Spinal injury caused loss of feeling for WSU basketball player


First-year Wright State University student Ryan Custer was seriously injured at a party at 305 S. Main Street on Saturday afternoon, April 8. Custer was flown to the University of Cincinnati Medical Center where he underwent surgery that night.

Custer, a basketball player at WSU, was falling or diving into a shallow makeshift pool made from a blue tarp and hay bales. According to Oxford Fire Chief John Detherage, Custer collided with another person’s knee when he slid into the pool, causing the injury. Bystanders said Custer was facedown in the water for about 10 to 15 seconds before others removed him from the pool.

According to a Facebook page created by Custer’s family, he has no feeling from the waist down.

“The doctors hope in time he will continue to get feeling, but there is a long road ahead of him,” reads a post from Sunday evening.

Custer has only one injury — a fractured C5 vertebrae — but the injury caused severe trauma, the post said. The C5 is the fifth of seven vertebrae located at the base of the skull and is significant when determining the likely consequences of neck and spinal injuries.

According to information from the Johns Hopkins Medicine Health Health Library, the higher up an injury is on the spinal cord — from the C1 to the C5 vertebrae — the more serious its effects.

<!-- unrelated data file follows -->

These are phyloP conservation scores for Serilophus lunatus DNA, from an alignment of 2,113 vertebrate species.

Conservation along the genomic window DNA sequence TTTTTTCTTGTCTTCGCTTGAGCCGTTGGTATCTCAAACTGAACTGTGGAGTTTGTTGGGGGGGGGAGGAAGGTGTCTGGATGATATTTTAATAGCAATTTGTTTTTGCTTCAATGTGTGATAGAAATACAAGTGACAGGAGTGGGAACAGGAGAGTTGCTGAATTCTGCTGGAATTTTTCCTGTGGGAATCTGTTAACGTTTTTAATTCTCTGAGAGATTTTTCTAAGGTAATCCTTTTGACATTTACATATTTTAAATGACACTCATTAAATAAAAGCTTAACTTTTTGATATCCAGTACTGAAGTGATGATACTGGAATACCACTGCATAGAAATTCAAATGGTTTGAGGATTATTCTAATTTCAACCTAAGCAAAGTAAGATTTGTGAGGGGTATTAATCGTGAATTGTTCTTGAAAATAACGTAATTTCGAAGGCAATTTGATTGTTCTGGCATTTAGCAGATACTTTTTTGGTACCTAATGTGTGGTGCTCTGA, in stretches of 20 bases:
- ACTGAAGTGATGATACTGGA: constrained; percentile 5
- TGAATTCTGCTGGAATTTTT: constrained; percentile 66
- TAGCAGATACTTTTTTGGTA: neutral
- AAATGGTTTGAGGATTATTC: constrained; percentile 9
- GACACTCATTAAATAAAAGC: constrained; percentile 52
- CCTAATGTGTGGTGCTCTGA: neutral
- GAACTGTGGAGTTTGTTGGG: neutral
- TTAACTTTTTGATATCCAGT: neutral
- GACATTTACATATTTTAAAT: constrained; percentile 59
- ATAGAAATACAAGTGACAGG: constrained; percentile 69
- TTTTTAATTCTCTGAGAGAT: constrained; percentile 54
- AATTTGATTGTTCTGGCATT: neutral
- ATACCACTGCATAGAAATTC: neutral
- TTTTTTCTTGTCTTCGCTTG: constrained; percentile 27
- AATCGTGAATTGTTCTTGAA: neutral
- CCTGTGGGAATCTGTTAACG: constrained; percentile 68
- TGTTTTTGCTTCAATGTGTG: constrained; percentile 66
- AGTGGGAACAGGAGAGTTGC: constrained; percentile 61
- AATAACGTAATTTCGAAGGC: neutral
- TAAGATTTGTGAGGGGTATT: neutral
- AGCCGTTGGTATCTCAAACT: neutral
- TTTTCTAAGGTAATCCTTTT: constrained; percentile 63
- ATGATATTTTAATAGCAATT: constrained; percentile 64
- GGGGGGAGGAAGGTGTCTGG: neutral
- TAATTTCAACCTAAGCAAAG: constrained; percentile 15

Custer’s surgery to repair the spinal cord damage went as planned, the post said, and he has regained feeling and some movement in his arms and shoulders.

Saturday’s party, hosted by the Alpha Delta Phi fraternity, at is an annual event, called “Kimonawanalaya.” Partygoers wear Hawaiian garb — or some don kimonos ― and the hosts set up a makeshift pool and island decor in the house’s backyard.

Oxford Police told the 300 to 400 party attendees to leave after Oxford Life Squad transported Custer. Police arrested one woman leaving the party for underage alcohol possession.

A graduate of Elder High School in Cincinnati, Custer just completed his first basketball season with the WSU Raiders. The 19-year-old forward played 32 games, averaging 9.8 minutes and 2.2 points a game. At Elder, Custer captained the team his senior year and was among the all-time leaders for threes made at the school.

A message posted to the page on Monday expressed the family’s deep appreciation for the support Custer has received since his injury. Players from WSU’s basketball team as well as Custer’s high school teammates have already made visits to the UC hospital.

“It’s so great to see how many people love Ryan as much as we do,” the post reads.

At the time of publication, over 2,200 people were following Custer’s recovery through the Facebook page.